A lifetime of outreach and community engagement
Don Flaten, Professor in the Department of Soil Science, has been presented with the University of Manitoba’s Dr. and Mrs. Ralph Campbell Outreach Award for meritorious service in outreach activities.
This honour is given to University staff members who consistently invest countless hours of time and effort in community service. This engagement typically enlarges and enriches the contacts between UM and all segments of the community through increasing access to programs, sharing the resources of the UM and drawing on the community’s resources and talents, all areas in which Don has made significant contributions.
“Dr. Don Flaten is a legend in the agricultural community, tirelessly engaging producers, industry groups and the general public for more than three decades while at the University of Manitoba,” says nominator and colleague Brian Amiro, Soil Science senior scholar.
Don’s field of teaching and research is in soil fertility and nutrient management. He is affectionately known as “Dr. P” for Dr. Phosphorus because of his extensive technical and practical knowledge of this element, not only nationally but internationally. A highly sought-after speaker, he has delivered hundreds of invited workshops and field tours, enabling thousands of professionals to update their knowledge.
He served as the Director of the School of Agriculture and administered the Agriculture Diploma program, as well as several certificate programs, and has been a driving force for community engagement beyond the UM’s normal teaching and research mandates. Don regularly brings agricultural specialists and farmers into the classroom to work with students and he also takes classes of students to farms, providing real-world case studies and cutting edge knowledge in current practices.
“This level of community engagement creates a ‘life-long learning’ environment, where current students learn from practitioners, while the practitioners are engaged with young inquiring minds,” says Amiro. “Most importantly, he has been building a community in the broad sense that transcends generations of learners.”
Agricultural and mainstream media regularly call on Don to address agricultural and environmental issues, particularly around nutrients. He has shared his technical expertise with government, industry groups and the public, and has volunteered numerous hours in committees to help improve the economic and environmental status of Manitoba. One example was Don’s engagement with the community to help find solutions for eutrophication in Lake Winnipeg, including the Lake Winnipeg Stewardship Board, agricultural commodity and conservation groups and many others.
Andrew Dickson, executive director of Manitoba Pork Council, wrote in his letter of support for Don’s nomination that Don contributes generously of his time.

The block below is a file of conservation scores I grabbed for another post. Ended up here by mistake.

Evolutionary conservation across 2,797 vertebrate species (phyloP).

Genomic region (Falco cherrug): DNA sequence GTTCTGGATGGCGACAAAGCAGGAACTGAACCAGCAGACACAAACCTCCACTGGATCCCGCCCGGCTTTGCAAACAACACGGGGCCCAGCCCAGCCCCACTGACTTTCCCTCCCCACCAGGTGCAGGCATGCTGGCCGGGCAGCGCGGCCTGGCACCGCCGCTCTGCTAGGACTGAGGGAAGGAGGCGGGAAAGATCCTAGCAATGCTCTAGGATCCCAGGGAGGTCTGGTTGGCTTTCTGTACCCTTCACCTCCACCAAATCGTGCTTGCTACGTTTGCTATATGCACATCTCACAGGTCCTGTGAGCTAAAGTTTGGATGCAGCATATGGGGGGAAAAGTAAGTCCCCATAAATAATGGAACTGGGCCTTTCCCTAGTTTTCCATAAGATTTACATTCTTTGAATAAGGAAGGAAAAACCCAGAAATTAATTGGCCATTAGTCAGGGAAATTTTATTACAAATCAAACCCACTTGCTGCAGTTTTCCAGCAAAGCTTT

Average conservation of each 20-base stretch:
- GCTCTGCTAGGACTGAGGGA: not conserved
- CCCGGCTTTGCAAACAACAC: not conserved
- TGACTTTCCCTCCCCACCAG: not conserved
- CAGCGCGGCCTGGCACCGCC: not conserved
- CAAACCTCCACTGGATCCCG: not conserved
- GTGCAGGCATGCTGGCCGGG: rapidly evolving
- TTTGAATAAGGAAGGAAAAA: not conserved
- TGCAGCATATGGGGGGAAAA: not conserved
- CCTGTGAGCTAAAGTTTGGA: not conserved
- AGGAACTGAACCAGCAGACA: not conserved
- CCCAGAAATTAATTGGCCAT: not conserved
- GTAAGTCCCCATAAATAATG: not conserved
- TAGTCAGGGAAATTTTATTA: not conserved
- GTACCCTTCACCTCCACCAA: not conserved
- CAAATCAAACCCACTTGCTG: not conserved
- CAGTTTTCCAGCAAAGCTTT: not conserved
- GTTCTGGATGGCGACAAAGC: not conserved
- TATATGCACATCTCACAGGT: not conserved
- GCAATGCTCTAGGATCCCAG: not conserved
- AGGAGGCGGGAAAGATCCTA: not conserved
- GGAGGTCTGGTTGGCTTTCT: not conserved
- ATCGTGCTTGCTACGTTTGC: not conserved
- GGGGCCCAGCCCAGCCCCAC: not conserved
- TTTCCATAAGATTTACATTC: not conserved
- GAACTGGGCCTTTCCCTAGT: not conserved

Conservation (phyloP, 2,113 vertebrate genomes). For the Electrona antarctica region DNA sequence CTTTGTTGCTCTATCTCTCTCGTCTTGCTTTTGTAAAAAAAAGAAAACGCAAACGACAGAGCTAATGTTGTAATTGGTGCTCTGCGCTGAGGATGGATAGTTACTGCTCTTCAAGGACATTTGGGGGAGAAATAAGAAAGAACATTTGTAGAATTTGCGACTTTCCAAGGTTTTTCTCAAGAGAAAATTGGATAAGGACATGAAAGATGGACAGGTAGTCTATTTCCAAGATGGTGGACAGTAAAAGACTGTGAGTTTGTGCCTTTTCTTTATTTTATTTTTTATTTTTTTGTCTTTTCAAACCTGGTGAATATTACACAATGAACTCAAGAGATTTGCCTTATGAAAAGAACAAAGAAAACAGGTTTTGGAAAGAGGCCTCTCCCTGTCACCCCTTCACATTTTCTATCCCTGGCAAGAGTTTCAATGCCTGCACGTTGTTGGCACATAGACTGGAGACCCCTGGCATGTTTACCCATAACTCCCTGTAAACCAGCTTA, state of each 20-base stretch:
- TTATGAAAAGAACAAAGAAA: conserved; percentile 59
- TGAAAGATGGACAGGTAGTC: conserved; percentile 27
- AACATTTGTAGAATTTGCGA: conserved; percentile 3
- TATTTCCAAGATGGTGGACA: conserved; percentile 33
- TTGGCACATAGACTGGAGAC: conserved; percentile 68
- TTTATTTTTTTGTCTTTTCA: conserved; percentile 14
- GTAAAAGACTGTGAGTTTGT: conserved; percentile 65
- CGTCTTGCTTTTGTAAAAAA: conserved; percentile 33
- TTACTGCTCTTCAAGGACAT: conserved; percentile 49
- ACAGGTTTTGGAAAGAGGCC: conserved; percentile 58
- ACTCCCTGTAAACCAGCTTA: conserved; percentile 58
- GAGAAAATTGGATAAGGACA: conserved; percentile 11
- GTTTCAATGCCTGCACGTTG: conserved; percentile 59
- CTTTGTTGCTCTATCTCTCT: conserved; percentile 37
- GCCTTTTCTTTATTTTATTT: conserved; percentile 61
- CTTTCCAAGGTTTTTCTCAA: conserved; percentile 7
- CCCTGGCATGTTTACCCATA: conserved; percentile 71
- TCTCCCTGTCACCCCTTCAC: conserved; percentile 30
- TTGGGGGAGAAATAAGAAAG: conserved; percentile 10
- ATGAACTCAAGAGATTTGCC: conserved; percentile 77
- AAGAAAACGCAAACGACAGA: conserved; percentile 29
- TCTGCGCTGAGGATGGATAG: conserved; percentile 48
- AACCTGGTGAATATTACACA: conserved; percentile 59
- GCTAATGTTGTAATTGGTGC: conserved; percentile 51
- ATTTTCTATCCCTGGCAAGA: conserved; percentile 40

“(Don) has a well-earned reputation for integrity and a curiosity about how nature works. He is prepared to listen to the concerns of the ordinary citizen and to explain the science behind the impact of nutrient application and soil management in terms that can be easily understood by the lay person. Not many can do this,” says Andrew.
Don served as chair of the National Centre for Livestock and the Environment, where he hosted visitors from across the province and around the world to demonstrate beneficial scientific practices. He has been instrumental in organizing the long-running Manitoba Agronomists Conference and, at the request of former students, Don has taught a popular series of short soil fertility “refresher” courses to alumni over the last four years.
Don has been recognized for his outreach excellence before, including twice receiving the UM’s Merit Award for Outreach and Service, as well as the Canadian Society of Soil Science Award for Soil Science and Society, the Manitoba Pork Council Pork Industry Education Award and the Saskatchewan Soil Conservation Association Award of Merit.
Much of Don’s outreach achievement draws on the fact that he is an exceptional educator, as evidenced by teaching awards such as the UM’s Certificate in Teaching Excellence, the North American Association of Colleges and Teachers of Agriculture Teaching Award of Merit, the Canadian Association of Diploma in Agriculture Award for Teaching and Professor of the Year in multiple years.
Don is retiring at the end of 2020, but his legacy will continue through the many outreach programs and practices he has help establish, as well as through the countless professionals he has mentored over his noteworthy career.
Andrew Dickson notes: “His work will continue to be relevant as the many students he has taught and developed as researchers, will build upon his efforts to bring understanding and insight into how farmers can bring food and economic wealth from the soil.”